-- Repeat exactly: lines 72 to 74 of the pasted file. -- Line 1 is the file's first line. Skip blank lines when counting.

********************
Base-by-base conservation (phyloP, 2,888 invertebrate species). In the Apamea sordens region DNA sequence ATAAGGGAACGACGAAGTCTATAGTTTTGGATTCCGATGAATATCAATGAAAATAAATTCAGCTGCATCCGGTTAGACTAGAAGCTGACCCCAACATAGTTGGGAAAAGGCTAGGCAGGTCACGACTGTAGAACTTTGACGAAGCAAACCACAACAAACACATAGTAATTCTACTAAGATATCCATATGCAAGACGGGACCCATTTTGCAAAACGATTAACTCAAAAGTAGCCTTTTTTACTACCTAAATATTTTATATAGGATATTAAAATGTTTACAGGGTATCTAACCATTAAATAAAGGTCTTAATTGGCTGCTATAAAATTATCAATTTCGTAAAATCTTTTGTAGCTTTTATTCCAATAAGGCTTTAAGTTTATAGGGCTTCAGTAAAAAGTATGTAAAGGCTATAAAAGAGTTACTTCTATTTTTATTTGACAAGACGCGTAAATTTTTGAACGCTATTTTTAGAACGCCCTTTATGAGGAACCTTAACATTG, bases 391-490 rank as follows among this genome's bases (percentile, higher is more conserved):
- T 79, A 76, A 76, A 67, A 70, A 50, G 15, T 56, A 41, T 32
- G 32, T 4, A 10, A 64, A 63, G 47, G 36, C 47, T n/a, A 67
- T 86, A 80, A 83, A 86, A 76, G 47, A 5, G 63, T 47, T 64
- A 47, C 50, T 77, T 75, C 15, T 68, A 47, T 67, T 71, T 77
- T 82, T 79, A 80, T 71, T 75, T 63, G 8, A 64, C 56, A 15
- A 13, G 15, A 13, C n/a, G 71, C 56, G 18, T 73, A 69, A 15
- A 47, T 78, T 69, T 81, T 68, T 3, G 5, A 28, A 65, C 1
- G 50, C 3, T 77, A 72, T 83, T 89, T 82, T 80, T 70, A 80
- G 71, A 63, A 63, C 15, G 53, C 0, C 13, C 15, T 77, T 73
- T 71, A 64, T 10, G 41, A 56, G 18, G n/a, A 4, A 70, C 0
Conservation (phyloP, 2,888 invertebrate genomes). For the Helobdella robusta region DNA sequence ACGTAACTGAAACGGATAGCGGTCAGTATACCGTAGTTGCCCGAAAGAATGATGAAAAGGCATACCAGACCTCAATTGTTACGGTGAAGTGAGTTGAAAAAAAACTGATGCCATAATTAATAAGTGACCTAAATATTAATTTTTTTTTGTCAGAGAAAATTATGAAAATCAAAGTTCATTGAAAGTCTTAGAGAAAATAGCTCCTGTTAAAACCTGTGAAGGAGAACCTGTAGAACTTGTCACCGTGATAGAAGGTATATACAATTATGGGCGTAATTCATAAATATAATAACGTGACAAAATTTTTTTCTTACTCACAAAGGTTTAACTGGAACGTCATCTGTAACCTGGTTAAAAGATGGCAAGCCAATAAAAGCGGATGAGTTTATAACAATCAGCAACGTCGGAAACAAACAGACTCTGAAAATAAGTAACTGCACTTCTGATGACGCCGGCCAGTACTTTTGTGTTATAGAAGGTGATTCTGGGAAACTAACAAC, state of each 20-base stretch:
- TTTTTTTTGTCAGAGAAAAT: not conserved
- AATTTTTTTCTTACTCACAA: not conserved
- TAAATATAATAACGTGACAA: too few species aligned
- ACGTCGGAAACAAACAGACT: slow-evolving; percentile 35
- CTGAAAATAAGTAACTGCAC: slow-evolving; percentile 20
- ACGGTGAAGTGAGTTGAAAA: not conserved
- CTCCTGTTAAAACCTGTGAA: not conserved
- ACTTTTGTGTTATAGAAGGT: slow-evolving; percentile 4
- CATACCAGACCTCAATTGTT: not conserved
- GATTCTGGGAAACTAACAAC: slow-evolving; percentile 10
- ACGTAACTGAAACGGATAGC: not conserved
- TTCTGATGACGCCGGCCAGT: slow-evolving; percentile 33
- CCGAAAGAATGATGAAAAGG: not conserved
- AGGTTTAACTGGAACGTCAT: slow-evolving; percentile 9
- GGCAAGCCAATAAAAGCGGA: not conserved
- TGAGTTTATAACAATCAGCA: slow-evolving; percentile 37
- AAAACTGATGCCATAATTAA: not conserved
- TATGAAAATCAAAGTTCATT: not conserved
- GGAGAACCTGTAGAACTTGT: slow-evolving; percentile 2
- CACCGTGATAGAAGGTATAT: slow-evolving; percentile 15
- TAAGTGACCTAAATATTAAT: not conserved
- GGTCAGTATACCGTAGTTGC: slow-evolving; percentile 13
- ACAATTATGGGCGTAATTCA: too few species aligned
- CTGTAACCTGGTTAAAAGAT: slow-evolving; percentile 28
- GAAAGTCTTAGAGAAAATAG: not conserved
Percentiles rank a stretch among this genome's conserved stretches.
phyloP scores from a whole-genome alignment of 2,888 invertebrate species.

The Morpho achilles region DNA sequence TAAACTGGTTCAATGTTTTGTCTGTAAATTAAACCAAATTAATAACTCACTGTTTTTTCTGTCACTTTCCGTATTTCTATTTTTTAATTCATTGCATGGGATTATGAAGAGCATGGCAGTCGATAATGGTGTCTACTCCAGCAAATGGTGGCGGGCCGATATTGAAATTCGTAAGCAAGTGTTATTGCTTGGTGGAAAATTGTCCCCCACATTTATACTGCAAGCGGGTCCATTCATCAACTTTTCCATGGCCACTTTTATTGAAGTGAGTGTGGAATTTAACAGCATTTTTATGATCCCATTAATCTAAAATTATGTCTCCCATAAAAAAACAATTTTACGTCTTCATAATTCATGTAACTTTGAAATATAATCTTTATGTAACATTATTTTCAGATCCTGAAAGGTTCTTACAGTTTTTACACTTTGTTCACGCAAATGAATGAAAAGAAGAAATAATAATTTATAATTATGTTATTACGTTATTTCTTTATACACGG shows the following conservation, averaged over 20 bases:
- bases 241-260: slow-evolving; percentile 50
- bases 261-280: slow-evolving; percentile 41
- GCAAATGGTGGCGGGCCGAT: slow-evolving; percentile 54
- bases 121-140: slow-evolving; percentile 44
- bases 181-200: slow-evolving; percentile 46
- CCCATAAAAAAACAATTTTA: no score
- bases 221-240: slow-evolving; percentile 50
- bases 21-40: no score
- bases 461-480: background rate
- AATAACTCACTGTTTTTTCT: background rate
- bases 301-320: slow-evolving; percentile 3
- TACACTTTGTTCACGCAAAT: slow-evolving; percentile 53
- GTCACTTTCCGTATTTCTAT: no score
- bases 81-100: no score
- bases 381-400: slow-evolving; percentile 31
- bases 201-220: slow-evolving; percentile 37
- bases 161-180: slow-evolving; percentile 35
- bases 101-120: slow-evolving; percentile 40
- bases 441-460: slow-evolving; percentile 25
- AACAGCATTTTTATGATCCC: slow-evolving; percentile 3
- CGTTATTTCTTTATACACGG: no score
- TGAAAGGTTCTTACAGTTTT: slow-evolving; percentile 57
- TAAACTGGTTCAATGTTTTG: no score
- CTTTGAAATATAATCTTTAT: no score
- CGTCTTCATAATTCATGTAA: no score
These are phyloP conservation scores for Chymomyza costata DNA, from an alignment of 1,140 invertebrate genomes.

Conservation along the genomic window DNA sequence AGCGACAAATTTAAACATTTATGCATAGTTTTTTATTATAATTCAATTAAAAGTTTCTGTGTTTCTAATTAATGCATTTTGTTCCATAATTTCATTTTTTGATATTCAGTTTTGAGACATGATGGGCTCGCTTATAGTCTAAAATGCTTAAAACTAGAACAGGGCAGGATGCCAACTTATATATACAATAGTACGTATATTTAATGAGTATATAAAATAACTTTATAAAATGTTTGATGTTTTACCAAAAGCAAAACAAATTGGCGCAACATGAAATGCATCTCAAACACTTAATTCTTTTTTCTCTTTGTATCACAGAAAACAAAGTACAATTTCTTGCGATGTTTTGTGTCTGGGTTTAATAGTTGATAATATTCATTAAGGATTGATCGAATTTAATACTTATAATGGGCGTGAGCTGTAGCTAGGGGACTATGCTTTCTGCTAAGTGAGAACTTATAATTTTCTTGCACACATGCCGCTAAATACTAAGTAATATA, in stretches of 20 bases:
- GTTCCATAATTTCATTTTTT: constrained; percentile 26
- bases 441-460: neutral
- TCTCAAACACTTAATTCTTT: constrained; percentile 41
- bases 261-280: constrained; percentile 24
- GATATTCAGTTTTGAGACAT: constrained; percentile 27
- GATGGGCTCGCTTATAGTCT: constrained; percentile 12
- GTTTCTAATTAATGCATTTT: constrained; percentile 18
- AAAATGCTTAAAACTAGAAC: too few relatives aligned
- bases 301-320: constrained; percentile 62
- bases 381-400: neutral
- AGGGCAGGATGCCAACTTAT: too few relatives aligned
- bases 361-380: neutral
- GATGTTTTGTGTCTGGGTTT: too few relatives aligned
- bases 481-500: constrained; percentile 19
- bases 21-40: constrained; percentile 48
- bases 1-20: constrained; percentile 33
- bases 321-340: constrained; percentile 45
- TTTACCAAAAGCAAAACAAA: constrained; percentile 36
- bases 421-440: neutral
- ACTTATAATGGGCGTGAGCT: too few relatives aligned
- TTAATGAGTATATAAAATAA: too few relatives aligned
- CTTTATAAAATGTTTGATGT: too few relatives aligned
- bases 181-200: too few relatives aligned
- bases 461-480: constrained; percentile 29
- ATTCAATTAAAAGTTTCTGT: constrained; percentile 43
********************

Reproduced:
- GATATTCAGTTTTGAGACAT: constrained; percentile 27
- GATGGGCTCGCTTATAGTCT: constrained; percentile 12
- GTTTCTAATTAATGCATTTT: constrained; percentile 18